US workers down with the sickness
Going back to work after a holiday is hard. All those ‘next year’ problems we put off until 2022? Yeah, they’re here now. But spare a thought for workers in the US who are doing it tough in the face of the Omicron outbreak. 🦠 Unlike the lockdowns of yesteryear, businesses are open, but many just can’t get the workers. With as many as 1.3 million cases of Omicron per day in the US - the entire population of Mauritius - hundreds of thousands of workers have been required to stay home and isolate after testing positive, creating a wave of labour shortages.
Supermarket workers have self-checked out and there aren’t enough people to stock the shelves. Office workers are back to WFH, and big box retailers are just big empty boxes. Last week Lululemon (LULU) announced that limited staff availability and reduced operating hours in certain locations had created a drag on earnings. It’s a rubbish situation for many, and fast food faces a serious slowdown. Maccas has cut operating hours by 10% in some places to ease the pressure on remaining staff. These sound like little things, but it all adds up, with US retail and food services sales falling by 1.9% in December.
Airlines in the US have also been brought back to earth by Omicron. Around 20,000 flights across the US have been cancelled because airlines can’t get enough crew to fly and service the aircraft. Delta Airlines (DAL) says that 8,000 of its 75,000 employees have tested positive for Covid in the last four weeks, while United (UAL) says that nearly one-third of the workforce in one day alone at the airline’s Newark hub called off sick and was grounded. 🤯 The good news? There are signs that new cases may have passed their peak and could start to fall as quickly as they rose.
No crowd, no problem for electronics showcase
While Omicron plagued the annual Las Vegas Consumer Electronics CES 2022 showcase - sending 70 South Koreans home with ills ‘n’ chills and others choosing to dial in rather than getting ringside - the January hot ticket event still packed a colourful punch. 🥊 Especially BMW. While Tesla may have kicked Beamers to the curb to secure the top spot as status symbol du jour, the German legacy cars, for reasons no one knows, may soon come with tri-colour options black, white and shades of grey at the flick of a switch. Ooo-er.
But there’s no time for Tesla to raise the roof; a new solar shingle kid’s hit town threatening to take down what they’ve built. GAF Energy’s new Timberline Solar replaces a costly solar specialist team with just a single roofer and a nail gun, making it the stuff of DIY dreams. Pew pew.
Meanwhile, Nvidia one-upped the global chip shortage (as did AMD’s Lisa Su in her virtual keynote from the comfort of Austin, Texas), announcing their ‘budget-friendly’ grunty gaming graphics cards, out this month. The multinational tech company also announced they’re partnering with Samsung to expand the platform’s game streaming service, now to be built into Samsung TVs, along with LG. A doorway opened thanks to Samsung’s switch to QD-OLED technology - the ‘holy grail’ of the TV display. One journo queried the ‘cloak and dagger’ announcement by the electronics-maker (unlike Sony, who came out of the gates strong and promises a fresh colour pop with their new QD-OLED hybrid technology). Speaking of Sony, their next-gen virtual reality headset comes with a side of vibration and eye-tracking. 👀 Vibes.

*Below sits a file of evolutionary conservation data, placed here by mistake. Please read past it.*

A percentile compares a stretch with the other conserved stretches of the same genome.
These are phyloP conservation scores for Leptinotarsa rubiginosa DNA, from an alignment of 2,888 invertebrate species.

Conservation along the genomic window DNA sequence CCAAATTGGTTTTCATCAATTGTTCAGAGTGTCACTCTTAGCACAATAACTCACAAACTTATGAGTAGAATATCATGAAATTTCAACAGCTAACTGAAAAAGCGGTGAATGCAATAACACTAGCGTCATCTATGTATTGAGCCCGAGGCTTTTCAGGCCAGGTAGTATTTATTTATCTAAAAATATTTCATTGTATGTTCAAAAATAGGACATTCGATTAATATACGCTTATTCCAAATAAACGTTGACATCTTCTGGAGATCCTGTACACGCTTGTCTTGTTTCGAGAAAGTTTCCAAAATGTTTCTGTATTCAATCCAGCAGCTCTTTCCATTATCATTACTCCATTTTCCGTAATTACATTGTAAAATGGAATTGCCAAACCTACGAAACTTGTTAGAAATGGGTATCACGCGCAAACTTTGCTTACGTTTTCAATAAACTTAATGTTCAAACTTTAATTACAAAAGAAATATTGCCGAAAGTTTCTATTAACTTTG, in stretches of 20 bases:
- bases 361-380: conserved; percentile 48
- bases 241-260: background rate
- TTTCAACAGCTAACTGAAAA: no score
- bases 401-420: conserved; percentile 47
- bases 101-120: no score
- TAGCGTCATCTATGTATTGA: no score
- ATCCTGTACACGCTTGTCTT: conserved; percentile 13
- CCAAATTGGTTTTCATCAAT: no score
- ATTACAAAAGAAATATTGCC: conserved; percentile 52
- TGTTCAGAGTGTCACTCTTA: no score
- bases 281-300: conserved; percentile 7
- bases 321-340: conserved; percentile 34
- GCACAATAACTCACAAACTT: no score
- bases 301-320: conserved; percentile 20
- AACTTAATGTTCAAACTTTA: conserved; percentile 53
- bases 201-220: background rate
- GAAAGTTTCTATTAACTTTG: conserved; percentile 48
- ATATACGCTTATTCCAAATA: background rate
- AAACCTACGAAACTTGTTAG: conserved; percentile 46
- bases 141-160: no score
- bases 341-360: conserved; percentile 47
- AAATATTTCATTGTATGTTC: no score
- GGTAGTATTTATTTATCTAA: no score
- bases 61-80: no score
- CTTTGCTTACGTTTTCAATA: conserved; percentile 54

People with diabetes sick of pricks got good news, too. AI company Scanbo hopes to end daily finger jabs with their electrode technology, and companies like Samsung, LG and Medtronics are poking around. Expecting a growth spurt? Perhaps. More than 10% of the US population is afflicted with the disease, with type 2 diabetes numbers at 4% in 2000, expected to surge to 7.2% by 2050.
Tech stocks’ New Year hangover
While Kiwis were off beaching, eating and toasting the new year in with a crisp, non-alcoholic bevvy, certain US tech stocks have been suffering through a New Year’s hangover not even a Big Mac 🍔 and a shake can, well, shake (Hatchlings over 30 can probably relate!). Among those hardest hit have been fast-growing ‘spec-tech’ companies, which saw share prices party their way through the second half of 2021. Cloud computing companies Cloudflare (NET), Datadog (DDOG) and Snowflake (SNOW) are suffering thumping headaches in January from double-digit share price falls, as have EV darlings Tesla (TSLA) and Rivian (RIVN), which have dipped 13% and 22% respectively in 2022.
Share prices started falling late last year but have been tripped up again by red hot inflation. 🔥 In December, US inflation jumped by 7% year-on-year, leading some analysts to increase their expectations for how much the Federal Reserve may raise interest rates this year. Rising interest rates can be bad news for highly valued growth companies with low current earnings. That’s because all the money investors hope the company will make in the future gets discounted by a larger number, reducing what investors are willing to pay for shares today.
Waking up to share price falls is a miserable start to the new year. No one likes seeing the value of their investments flip flop. But even the biggest investors go through it and learn to develop resilience to endure the ups and downs of the share markets. How do they keep it from ruining their summer? Warren Buffett’s tip is to remember that you’re buying part of a business, not a stock symbol, when investing. Short term share price movements are less important than the value a business can create for decades to come. And if you’re still feeling down? You could always consider switching off and going surfing. 🏄♀️